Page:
The North Walsham Churchyard, looking east
The following text is taken from an extract of the North Walsham & District Church Magazine published in June 1901.In the early 20th century , the condition of the churchyard was giving rise to concern.
At a Churchyard Improvement Meeting,on May 13th 1901, the vicar enumerated some of the more flagrant nuisances to which the unprotected grave spaces were being subjected and admitted that the existence of so many rights of way through the churchyard made it difficult to keep it always as a churchyard should be kept. Mr Gaymer, the vicars churchwarden, explained a scheme involving iron fencing, of which he showed a specimen yard, which would protect the graves and regulate the numbers of footpaths at a cost of around 200.
By the time the magazine went to press in June, 50 subscribers had donated a sum of 130.12s.6d and tenders were to be invited when the sum exceeded 150. The scheme eventually came into fruition in 1903 when the churchyard was fenced and planted with shrubs.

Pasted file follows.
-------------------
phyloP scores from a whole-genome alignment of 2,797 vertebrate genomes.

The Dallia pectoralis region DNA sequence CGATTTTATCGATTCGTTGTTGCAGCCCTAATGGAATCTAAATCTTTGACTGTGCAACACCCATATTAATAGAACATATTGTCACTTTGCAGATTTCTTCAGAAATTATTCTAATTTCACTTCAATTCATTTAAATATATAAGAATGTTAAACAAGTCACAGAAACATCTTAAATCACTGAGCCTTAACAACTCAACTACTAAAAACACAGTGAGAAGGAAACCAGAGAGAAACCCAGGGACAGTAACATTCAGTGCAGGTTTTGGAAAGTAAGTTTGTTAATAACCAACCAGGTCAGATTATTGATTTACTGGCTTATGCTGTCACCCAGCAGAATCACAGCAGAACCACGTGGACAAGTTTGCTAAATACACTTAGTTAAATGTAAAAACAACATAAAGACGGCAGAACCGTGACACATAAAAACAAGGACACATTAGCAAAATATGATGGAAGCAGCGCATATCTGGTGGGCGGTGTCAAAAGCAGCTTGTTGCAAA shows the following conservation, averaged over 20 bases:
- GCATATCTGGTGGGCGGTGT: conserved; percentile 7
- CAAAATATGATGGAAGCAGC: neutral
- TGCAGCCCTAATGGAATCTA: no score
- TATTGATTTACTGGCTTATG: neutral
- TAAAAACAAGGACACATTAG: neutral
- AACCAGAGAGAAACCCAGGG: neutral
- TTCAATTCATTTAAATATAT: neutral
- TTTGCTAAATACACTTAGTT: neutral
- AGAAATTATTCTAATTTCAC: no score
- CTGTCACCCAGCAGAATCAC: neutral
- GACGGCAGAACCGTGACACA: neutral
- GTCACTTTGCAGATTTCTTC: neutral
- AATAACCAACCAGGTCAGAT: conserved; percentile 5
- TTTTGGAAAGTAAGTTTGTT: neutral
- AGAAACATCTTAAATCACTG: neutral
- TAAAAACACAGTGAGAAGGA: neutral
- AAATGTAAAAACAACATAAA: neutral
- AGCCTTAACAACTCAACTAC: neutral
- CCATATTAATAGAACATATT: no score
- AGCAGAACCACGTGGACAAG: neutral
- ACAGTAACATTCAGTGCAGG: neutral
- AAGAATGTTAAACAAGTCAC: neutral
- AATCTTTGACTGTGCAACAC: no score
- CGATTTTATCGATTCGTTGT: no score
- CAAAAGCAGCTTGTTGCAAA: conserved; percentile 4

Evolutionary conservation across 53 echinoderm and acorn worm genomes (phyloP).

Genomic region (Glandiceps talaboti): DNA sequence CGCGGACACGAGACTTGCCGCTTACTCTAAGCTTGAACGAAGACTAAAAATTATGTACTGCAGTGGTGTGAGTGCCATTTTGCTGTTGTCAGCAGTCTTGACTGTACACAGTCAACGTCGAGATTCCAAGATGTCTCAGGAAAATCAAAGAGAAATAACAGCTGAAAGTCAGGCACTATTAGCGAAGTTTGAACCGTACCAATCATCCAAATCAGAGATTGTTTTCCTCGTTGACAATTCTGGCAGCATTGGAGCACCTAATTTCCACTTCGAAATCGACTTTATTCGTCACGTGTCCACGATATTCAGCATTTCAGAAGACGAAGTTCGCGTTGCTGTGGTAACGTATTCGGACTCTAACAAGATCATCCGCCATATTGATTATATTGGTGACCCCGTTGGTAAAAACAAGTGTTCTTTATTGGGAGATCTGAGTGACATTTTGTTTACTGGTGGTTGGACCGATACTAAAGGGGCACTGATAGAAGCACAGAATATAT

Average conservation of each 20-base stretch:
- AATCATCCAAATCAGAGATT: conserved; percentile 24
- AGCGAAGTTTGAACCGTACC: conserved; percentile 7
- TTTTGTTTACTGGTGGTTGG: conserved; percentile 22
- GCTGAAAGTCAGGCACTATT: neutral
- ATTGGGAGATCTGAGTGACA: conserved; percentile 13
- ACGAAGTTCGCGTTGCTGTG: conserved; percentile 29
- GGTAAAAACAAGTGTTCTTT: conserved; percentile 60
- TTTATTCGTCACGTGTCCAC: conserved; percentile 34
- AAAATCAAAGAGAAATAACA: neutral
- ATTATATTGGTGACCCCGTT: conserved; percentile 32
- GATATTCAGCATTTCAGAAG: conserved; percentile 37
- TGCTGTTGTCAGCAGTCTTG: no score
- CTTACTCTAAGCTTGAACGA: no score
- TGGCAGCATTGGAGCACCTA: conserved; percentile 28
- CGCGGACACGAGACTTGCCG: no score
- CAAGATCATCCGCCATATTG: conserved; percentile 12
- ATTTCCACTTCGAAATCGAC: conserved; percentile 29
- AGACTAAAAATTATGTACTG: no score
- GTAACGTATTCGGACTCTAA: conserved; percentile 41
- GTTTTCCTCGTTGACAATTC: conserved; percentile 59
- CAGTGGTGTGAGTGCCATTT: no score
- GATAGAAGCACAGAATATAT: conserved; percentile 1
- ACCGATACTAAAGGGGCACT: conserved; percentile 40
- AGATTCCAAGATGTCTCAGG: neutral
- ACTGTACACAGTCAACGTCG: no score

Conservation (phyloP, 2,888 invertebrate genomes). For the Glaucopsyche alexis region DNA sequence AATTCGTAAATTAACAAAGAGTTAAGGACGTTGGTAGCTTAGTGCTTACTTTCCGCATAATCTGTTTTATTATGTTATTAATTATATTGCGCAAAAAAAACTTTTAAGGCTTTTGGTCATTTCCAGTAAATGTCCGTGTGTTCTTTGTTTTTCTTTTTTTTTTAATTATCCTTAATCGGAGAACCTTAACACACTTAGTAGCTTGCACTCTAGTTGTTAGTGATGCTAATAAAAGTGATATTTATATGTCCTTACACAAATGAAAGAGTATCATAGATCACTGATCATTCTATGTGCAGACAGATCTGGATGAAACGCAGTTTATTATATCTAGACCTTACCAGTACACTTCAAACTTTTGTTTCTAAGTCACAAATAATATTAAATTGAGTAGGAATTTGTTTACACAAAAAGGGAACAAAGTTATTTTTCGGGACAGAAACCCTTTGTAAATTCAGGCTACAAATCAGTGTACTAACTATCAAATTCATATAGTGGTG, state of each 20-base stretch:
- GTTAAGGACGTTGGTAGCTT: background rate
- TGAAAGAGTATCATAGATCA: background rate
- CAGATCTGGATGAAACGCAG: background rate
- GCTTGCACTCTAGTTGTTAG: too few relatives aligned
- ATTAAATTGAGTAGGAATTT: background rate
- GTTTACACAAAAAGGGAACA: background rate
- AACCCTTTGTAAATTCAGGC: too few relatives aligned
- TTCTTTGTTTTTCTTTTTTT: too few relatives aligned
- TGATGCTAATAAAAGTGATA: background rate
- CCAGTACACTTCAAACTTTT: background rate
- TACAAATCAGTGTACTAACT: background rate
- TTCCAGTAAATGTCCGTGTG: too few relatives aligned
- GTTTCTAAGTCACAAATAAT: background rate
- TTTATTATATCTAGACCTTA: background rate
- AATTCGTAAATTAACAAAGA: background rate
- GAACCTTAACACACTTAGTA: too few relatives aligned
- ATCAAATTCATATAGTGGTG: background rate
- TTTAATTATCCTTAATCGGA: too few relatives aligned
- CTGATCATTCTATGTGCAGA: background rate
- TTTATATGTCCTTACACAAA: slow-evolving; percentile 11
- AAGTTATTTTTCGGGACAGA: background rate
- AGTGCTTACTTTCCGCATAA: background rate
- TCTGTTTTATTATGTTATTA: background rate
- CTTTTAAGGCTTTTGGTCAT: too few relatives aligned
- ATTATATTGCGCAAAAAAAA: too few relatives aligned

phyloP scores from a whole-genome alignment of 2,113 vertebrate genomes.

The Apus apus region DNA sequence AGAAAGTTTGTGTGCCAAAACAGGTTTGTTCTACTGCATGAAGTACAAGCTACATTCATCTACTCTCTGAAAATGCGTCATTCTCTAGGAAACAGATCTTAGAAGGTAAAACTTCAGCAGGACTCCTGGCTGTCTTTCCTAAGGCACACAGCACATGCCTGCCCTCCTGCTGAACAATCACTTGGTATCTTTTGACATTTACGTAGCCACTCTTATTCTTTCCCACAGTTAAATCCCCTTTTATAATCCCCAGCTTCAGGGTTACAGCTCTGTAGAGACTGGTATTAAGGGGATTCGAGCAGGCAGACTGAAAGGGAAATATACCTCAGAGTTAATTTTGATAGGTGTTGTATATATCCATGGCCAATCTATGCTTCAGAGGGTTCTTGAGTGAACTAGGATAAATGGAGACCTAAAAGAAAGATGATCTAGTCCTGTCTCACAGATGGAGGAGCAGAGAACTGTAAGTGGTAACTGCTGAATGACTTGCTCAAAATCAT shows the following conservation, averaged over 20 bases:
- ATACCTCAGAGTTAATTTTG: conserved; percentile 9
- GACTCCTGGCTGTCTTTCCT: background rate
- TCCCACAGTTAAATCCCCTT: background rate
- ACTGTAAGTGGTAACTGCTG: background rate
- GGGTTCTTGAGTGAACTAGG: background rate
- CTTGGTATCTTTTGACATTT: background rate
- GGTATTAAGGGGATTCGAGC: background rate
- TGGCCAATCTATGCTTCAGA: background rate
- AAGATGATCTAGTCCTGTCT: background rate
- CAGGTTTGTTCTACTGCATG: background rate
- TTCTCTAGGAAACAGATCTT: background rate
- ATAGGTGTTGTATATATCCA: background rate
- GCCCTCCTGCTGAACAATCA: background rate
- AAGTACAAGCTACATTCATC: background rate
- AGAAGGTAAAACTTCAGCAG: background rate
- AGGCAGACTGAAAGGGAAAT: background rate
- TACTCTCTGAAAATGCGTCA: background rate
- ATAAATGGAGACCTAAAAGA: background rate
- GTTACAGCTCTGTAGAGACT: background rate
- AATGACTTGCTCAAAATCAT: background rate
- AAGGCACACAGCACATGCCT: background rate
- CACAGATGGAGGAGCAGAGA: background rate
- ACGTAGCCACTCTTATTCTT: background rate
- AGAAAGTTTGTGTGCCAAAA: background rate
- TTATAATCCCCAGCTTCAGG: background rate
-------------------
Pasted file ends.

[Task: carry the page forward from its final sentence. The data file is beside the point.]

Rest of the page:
The photograph, taken around 1907, shows the success of the scheme and the layout of the paths which are largely simillar to today. Alas, the scheme was short lived as the demands for scrap metal during the First World War saw the metal railings removed from the churchyard as well as those from around the Market Cross which shielded the Newsham Fire Engine beneath.
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